Complex Concrete Structures: Merging Existing Casting Techniques with Digital Fabrication

Lloret, Ena, Amir R. Shahab, Mettler Linus, Robert J. Flatt, Fabio Gramazio, Matthias Kohler, and Silke Langenberg. 2015. “Complex Concrete Structures: Merging Existing Casting Techniques with Digital Fabrication.” Computer-Aided Design 60 (March): 40–49.

Over the course of the 20th century, architectural construction has gone through intense innovation in its material, engineering and design, radically transforming the way buildings were and are conceived. Technological and industrial advances enabled and challenged architects, engineers and constructors to build increasingly complex architectural structures from concrete. Computer-aided design and manufacturing (CAD/CAM) techniques have, more recently, rejuvenated and increased the possibilities of realizing ever more complex geometries. Reinforced concrete is often chosen for such structures as almost any shape can be achieved when placed into a formwork. However, most complex forms generated with these digital design tools bear little relation to the default modes of production used in concrete construction today. A large gap has emerged between the possibilities offered by the digital technology in architectural design and the reality of the building industry, where actually no efficient solutions exist for the production of complex concrete structures. This paper presents construction methods that unfold their full potential by linking digital design, additive fabrication and material properties and hence allow accommodating the construction of complex concrete structures. The emphasis is set on the on-going research project Smart Dynamic Casting (SDC) where advanced material design and robotic fabrication are interconnected in the design and fabrication process of complex concrete structures. The proposed fabrication process is belonging to an emerging architectural phenomenon defined first as Digital Materiality by Gramazio & Kohler (2008) or more recently as Material Ecologies by Neri Oxman [1].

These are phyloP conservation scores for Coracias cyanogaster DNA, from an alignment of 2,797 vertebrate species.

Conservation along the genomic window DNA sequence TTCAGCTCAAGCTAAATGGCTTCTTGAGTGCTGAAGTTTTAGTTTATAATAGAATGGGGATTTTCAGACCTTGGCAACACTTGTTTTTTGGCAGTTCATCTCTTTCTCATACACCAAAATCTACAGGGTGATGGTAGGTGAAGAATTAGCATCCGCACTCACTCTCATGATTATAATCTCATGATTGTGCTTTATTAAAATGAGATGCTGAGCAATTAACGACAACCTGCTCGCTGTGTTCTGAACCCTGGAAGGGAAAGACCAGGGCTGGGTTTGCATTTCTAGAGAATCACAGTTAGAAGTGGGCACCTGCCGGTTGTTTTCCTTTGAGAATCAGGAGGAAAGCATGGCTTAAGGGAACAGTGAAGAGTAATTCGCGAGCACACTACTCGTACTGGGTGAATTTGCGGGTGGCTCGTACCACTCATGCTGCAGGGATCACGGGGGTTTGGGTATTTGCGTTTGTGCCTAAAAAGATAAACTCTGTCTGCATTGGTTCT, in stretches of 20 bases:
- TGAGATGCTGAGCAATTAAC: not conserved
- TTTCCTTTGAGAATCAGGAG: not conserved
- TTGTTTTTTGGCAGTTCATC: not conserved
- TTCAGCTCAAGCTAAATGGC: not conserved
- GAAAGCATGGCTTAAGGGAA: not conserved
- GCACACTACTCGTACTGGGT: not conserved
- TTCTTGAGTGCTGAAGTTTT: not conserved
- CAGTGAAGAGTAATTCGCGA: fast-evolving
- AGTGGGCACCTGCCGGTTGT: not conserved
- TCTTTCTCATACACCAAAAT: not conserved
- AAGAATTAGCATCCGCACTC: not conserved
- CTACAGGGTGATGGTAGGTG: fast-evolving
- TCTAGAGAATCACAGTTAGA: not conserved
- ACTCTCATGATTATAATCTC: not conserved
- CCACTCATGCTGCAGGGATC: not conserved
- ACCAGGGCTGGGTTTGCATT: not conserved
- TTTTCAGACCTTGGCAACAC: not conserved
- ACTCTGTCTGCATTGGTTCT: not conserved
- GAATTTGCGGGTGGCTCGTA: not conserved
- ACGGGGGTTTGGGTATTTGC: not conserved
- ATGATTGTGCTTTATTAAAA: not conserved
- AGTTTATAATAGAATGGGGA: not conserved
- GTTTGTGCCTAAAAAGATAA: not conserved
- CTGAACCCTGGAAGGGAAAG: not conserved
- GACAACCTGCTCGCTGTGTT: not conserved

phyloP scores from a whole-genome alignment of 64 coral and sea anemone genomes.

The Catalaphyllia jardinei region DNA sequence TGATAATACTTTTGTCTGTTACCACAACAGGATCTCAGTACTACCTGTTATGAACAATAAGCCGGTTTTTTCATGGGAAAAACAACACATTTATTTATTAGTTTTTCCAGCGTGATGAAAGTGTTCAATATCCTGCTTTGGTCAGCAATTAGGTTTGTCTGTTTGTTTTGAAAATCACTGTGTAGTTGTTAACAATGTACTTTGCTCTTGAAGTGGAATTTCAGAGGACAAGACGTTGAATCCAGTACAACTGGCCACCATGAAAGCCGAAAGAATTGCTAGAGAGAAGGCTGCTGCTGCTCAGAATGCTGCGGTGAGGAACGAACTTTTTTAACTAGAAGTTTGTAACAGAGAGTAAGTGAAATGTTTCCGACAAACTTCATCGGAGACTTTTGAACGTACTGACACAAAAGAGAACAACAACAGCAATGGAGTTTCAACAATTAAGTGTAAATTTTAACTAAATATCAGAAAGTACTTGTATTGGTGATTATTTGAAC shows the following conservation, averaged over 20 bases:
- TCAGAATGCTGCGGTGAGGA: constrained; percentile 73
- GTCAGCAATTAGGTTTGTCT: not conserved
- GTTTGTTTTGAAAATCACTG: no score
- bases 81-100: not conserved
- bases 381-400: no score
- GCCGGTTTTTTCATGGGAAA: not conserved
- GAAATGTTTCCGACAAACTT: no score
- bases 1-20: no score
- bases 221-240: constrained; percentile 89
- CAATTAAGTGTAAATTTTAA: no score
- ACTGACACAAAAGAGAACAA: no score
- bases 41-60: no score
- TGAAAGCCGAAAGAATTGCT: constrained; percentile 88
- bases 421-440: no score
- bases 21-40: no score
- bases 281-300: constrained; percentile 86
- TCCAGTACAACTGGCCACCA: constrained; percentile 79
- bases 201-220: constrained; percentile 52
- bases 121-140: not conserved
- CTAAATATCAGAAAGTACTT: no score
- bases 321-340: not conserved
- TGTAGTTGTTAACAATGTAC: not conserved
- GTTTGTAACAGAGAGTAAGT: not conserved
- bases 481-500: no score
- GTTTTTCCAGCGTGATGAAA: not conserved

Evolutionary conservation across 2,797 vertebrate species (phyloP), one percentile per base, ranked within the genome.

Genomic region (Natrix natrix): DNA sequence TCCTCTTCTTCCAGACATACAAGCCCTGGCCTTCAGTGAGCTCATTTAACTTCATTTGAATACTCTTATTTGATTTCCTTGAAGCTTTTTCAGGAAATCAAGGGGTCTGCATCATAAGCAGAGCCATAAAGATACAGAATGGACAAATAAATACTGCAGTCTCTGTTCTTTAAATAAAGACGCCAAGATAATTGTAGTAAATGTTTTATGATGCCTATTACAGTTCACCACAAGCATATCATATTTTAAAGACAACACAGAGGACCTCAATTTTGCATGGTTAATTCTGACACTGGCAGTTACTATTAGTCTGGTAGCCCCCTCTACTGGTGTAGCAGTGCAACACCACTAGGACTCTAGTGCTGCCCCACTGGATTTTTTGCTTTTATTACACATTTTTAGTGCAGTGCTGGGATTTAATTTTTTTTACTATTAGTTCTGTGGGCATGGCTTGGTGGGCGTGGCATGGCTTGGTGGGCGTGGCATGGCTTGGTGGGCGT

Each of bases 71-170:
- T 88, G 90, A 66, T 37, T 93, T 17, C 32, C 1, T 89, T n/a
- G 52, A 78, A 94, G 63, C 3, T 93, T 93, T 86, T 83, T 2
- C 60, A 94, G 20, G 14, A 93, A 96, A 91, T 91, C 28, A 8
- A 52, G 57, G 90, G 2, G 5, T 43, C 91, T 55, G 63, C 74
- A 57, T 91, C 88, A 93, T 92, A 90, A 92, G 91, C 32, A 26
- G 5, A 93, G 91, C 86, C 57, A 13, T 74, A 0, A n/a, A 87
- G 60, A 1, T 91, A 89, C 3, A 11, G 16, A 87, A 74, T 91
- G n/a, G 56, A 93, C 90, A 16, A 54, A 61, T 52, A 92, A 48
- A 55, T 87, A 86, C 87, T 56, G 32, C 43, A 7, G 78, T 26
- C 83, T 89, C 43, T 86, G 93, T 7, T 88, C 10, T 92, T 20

Photography: © Christian Breitler, DFAB ETH Zürich